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Middle Introduces Budget with 9.2% Tax Hike

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By Vince Conti

COURT HOUSE – Middle Township Committee April 3 introduced a budget for 2023 that calls for a 9.2% increase in the local purpose tax rate.
The tax rate per $100 of assessed value will move from $0.5190 to $0.5666, or almost 5 cents.
Chief Financial Officer (CFO) Neil Young said the average assessment in the township is $250,000, and such a property will see an increase in taxes for 2023 of $119.
The general fund budget is $25.3 million and has almost the same bottom line as the township’s 2022 budget set at $25.4 million. That 2022 budget, however, contained over $1.4 million more in grant revenue that offset expenses in the budget. In 2023, 64%, or almost two-thirds, of the budget relies on revenue from taxation.
When comparing the 2023 budget to its predecessor in 2022, a major difference is the loss of almost $1 million in Covid relief dollars. For two years running, the township was able to take advantage of significant pandemic relief dollars that were scheduled to disappear in 2023. That lost revenue is being made up largely by taxation.
New CFO Young, who arrived in January after nine years in Cape May, pointed to several factors that negatively impact the township budget. Among those was the hike in benefit premiums for the state health insurance plan, increases in mandated pension costs, the impact of general inflation on goods and services purchased by the township, and the loss of American Rescue Plan pandemic aid.
An error made in 2022 by the township’s previous CFO also had its indirect impact on the 2023 budget. The township had been forced to use an emergency appropriation of almost $400,000 in 2022. Before the end of that budget year, unused funds from several accounts were accumulated to essentially pay off the emergency appropriation. That was the good news.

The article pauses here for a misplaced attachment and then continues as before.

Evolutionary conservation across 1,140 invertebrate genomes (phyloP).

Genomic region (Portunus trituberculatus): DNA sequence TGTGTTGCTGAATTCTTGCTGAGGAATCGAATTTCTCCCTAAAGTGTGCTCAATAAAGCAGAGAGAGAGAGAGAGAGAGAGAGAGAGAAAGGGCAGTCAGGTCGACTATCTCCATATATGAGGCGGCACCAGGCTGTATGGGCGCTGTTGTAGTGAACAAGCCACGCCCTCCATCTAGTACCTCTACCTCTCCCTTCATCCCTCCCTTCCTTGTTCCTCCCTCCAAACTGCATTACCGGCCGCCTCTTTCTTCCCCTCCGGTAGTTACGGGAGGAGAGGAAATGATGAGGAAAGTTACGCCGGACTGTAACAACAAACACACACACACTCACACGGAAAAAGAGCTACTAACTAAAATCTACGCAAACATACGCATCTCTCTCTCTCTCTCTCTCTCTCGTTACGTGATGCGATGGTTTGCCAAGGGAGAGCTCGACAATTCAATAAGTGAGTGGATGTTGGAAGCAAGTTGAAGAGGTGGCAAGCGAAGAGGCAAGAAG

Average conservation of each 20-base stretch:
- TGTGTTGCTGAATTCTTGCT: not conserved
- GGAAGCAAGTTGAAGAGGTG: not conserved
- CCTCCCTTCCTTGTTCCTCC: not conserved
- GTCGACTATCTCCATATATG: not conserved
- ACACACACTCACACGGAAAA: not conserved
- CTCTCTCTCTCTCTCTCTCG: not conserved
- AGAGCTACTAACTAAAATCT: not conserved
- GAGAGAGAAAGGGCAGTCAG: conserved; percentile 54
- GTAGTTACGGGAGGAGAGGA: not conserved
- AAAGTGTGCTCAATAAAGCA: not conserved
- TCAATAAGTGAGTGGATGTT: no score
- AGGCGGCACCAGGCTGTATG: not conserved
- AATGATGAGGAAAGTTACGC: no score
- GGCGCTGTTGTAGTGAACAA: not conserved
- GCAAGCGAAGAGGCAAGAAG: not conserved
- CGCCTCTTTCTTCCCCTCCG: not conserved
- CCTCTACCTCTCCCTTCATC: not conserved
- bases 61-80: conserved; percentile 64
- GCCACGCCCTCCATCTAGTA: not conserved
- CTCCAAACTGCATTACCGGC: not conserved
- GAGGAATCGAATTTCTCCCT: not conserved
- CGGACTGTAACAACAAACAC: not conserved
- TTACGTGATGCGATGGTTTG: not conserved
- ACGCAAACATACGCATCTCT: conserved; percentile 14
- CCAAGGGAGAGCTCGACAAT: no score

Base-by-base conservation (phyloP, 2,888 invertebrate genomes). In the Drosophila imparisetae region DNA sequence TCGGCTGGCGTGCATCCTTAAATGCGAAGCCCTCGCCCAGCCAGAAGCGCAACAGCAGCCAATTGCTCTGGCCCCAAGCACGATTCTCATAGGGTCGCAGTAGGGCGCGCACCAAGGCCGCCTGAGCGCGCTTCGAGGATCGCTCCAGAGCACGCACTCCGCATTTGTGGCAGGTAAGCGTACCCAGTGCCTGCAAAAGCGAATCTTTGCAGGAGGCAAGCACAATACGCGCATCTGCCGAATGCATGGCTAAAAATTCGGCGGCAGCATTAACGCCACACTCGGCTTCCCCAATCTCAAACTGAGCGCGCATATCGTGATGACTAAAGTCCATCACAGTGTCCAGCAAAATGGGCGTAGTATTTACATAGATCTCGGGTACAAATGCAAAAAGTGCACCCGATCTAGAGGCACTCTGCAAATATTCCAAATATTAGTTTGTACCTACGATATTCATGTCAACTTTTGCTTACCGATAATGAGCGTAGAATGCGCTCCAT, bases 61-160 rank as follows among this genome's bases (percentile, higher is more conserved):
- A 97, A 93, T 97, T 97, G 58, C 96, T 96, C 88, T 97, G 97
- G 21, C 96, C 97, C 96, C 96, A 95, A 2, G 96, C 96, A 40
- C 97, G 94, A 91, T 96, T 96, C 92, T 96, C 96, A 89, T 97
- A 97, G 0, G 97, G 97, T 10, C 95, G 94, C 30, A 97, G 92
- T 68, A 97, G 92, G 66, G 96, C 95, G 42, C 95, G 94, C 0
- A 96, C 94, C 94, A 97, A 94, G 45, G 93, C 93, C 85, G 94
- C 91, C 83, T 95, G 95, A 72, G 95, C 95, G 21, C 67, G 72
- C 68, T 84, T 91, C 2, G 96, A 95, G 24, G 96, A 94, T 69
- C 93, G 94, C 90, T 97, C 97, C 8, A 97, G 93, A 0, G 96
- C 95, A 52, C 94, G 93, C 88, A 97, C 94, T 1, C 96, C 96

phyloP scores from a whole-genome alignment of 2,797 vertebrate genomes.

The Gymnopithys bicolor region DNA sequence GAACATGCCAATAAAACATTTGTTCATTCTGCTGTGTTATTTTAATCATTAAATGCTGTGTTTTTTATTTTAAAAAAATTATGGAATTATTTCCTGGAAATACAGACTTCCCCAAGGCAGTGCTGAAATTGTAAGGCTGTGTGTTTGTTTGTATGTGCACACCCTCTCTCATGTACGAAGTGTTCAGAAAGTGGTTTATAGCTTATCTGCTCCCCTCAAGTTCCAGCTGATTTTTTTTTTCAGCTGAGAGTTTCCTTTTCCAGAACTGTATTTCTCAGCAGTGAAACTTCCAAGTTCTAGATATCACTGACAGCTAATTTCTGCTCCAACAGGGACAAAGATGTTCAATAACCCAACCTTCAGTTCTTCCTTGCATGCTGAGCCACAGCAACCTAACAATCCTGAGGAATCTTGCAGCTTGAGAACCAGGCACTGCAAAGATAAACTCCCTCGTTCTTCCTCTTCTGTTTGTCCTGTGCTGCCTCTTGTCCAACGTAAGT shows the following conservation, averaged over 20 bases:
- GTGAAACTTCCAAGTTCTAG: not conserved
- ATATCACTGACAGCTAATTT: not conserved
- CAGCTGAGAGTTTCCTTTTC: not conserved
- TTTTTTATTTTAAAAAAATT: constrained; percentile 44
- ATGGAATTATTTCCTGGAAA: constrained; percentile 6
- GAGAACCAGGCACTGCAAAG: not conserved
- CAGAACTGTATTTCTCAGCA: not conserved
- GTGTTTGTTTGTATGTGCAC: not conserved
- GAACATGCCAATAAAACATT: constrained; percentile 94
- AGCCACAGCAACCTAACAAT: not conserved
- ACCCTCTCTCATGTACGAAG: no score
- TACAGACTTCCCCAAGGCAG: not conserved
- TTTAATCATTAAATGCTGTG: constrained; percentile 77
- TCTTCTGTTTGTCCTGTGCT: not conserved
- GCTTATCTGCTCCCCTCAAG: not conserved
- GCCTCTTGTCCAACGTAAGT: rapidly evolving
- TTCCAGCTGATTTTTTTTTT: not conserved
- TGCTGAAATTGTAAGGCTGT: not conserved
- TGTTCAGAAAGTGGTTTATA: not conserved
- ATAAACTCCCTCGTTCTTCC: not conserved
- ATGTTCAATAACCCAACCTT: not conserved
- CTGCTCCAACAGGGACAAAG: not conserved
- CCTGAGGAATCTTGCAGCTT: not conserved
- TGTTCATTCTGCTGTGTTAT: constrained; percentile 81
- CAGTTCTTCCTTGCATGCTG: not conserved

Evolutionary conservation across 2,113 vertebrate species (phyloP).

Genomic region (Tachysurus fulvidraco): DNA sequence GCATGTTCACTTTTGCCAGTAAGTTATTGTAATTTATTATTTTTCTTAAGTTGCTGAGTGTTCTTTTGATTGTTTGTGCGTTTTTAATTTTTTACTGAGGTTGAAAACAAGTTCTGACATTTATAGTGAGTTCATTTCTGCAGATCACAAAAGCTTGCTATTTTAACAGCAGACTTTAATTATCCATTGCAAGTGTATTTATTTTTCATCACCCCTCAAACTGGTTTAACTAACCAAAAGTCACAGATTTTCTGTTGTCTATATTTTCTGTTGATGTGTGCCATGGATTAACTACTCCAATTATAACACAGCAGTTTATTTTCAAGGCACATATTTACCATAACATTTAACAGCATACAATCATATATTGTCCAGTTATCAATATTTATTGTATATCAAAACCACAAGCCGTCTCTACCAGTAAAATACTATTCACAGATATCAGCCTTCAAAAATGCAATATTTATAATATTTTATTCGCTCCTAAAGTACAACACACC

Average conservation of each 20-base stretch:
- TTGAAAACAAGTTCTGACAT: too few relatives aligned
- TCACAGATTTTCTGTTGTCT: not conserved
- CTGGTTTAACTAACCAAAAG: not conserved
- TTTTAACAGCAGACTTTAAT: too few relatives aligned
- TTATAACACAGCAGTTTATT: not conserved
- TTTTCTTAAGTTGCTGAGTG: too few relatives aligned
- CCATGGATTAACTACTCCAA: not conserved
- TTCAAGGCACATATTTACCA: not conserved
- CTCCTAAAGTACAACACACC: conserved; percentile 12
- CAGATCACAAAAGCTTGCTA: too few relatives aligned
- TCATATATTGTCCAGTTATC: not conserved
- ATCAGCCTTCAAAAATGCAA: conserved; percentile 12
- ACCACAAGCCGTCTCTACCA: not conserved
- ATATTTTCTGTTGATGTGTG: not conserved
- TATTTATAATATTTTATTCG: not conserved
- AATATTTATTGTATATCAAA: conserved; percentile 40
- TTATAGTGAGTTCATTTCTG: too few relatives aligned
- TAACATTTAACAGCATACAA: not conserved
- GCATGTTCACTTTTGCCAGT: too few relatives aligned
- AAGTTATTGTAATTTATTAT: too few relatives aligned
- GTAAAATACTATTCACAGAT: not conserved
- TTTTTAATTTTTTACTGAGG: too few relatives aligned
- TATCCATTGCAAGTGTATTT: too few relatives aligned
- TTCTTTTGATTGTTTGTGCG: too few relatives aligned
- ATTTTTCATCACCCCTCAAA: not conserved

The bad news in that scenario was that had the emergency appropriation not existed, the error not made, those funds accumulated to pay it off would most likely have allowed for a higher municipal surplus to aid in the 2023 budget.
Instead, when the township used approximately the same dollar amount of surplus in 2023 that was used last year, it left the surplus balance at less than $70,000.
This year, it will be critical for the township to end the budget period with enough unexpended funds to replenish that low surplus amount.
This is a budget that has revenue issues. With 64% of the budget dependent on current year taxes and another 7% dependent on the use of surplus funds, less than 20% of the budget comes from alternative sources of revenue. Even here, half of what there is in non-tax revenue comes from the energy receipts tax, which brings in $3.5 million from utilities that use the township land. Other forms of local non-tax revenue are not keeping up with growth in overall expenses.
The sewer utility budget for 2023 stands at $5.5 million. Debt service is up, but the phased repairs to sewer pump stations have begun to pay dividends in lower fees at the Cape May County Municipal Utilities Authority (MUA). For years, the township was paying unnecessary flow fees because its aging sewer system allowed significant stormwater infiltration into the flow on its way to the MUA.
In order to meet the cap requirements and still impose the hike in the tax levy, the township was required to use a considerable portion of its cap bank. The budget used almost $500,000 from the cap bank, leaving a balance of just $114,388 for future use.
The cap bank is funded in years when a municipality does not increase the tax levy by the full 2% allowed by state law. The amount not added to the tax levy is then available to be used in years when the municipality needs to exceed the cap.
With the cap bank below its previous balance and the current fund surplus balance at less than $70,000, the township needs a year without financial surprises. The budget will come up for a public hearing May 2 when there will also be a vote on adoption. 
Contact the author, Vince Conti, at vconti@cmcherald.com.

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